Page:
background image
8
www.ctcpas.org
paid advertisement
(continued)
Two categories that would be elimi-
nated as part of this proposal are
Affiliate and Public Accountant.
An Affiliate is defined as a candidate
who has passed all parts of the CPA
Exam and is awaiting certification.
Since the original creation of this cat-
egory, there have been several chang-
es to the laws and regulations regard-
ing initial certification. These changes
have effectively made this membership
category unnecessary, as individuals
are attaining their needed experience
faster in relation to their passing the
CPA Exam.
The Public Accountant license was
eliminated years ago when state law
converted all remaining Public Ac-
countants to CPA status, so this cat-
egory of affiliation is no longer needed.
Pros
This proposed amendment would en-
able non-CPA professionals who report
to CPAs in public accounting, industry,
or government to become Associate
Members of the CTCPA.
Public accounting firms today provide
far more than just accounting services,
and, by necessity, employ profession-
als other than CPAs paraprofession-
als, enrolled agents, tax attorneys, and
other staff. Allowing these individuals
to participate via limited membership
would expose them to a greater knowl-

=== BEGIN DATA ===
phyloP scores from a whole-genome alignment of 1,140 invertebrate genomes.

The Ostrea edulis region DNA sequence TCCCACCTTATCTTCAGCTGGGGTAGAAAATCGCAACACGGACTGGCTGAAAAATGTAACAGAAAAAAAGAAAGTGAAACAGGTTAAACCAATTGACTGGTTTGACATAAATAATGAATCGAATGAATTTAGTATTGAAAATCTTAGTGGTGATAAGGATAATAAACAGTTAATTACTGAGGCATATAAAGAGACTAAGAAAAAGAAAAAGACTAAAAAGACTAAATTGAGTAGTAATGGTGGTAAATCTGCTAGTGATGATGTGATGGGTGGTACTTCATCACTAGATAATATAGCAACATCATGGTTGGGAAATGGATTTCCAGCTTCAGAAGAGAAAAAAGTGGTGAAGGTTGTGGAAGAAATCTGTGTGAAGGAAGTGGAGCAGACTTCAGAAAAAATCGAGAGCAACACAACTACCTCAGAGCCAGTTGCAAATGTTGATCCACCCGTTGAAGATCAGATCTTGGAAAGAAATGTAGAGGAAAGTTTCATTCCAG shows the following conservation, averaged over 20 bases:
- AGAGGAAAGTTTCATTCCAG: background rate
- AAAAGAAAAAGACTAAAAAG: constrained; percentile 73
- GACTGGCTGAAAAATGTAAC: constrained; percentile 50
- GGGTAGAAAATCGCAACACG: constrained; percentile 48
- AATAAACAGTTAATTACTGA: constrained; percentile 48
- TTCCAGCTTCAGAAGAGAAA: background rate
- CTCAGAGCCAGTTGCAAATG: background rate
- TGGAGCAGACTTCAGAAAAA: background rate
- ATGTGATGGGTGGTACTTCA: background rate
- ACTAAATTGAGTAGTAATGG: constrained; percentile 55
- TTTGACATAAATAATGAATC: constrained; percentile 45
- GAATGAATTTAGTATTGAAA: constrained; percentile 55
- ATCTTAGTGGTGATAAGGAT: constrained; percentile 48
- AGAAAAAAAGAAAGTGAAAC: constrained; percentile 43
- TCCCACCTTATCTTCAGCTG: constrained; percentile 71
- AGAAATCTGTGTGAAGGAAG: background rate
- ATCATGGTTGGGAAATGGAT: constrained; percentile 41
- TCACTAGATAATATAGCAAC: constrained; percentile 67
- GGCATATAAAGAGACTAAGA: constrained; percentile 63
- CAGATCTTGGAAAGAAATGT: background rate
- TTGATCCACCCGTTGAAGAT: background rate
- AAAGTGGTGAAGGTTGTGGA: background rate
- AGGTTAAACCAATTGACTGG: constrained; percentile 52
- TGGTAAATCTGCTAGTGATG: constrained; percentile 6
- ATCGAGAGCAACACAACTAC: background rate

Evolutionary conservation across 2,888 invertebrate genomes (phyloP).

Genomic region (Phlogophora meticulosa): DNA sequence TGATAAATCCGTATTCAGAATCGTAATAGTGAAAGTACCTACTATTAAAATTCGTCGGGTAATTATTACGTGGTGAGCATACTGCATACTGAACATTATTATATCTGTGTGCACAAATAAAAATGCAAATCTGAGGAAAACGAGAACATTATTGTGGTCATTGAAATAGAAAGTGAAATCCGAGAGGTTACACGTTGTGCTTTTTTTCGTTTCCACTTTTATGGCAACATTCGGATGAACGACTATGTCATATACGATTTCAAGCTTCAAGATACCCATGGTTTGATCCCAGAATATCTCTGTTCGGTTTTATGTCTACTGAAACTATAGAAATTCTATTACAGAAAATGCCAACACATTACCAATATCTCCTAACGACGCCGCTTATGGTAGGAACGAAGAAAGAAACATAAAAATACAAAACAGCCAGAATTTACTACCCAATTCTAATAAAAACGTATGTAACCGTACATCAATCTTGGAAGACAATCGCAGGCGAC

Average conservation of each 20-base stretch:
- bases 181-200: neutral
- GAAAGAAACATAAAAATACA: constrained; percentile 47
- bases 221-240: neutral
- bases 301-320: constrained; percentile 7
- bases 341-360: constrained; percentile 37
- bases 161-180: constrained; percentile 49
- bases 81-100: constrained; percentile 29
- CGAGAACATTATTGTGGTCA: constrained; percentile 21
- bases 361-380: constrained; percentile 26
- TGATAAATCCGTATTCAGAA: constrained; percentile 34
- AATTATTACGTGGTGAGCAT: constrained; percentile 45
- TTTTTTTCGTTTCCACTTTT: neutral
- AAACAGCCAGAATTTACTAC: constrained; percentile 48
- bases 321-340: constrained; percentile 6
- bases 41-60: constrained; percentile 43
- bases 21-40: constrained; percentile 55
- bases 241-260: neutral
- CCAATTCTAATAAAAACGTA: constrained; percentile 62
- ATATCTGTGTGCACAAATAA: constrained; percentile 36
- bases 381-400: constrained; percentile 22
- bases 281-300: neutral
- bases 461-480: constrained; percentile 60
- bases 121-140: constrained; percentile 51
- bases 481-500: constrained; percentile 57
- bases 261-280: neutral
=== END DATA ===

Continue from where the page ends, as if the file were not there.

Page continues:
edge base and the professional eth-
ics to which all CTCPA members must
subscribe.
The state of Connecticut recently rec-
ognized these changes within the pro-
fession and passed Public Act 12-194,
"An Act Concerning the Ownership of
Public Accounting Firms and the Use of
the Title `Certified Public Accountant.'"
This law permits non-CPA minor-
ity ownership of public accounting
firms, up to 49 percent, by employ-
ees who are actively engaged in the
administration of the firm or delivery
of professional services to clients. It
would follow that if these individuals
can participate in the ownership of
public accounting firms, the CTCPA
would benefit from their involvement in
the organized profession.
Over the years, the CTCPA has been
forced to implement a number of work-
arounds to improve the value it deliv-
ers to members and their firms who
employ non-certified staff. A number
of these workarounds and the issues
that necessitated them would disap-
pear if select non-CPAs were able to
associate with the society.
Many CTCPA members recognize
the quality of our continuing profes-
sional education and choose to send
their non-certified staff to our programs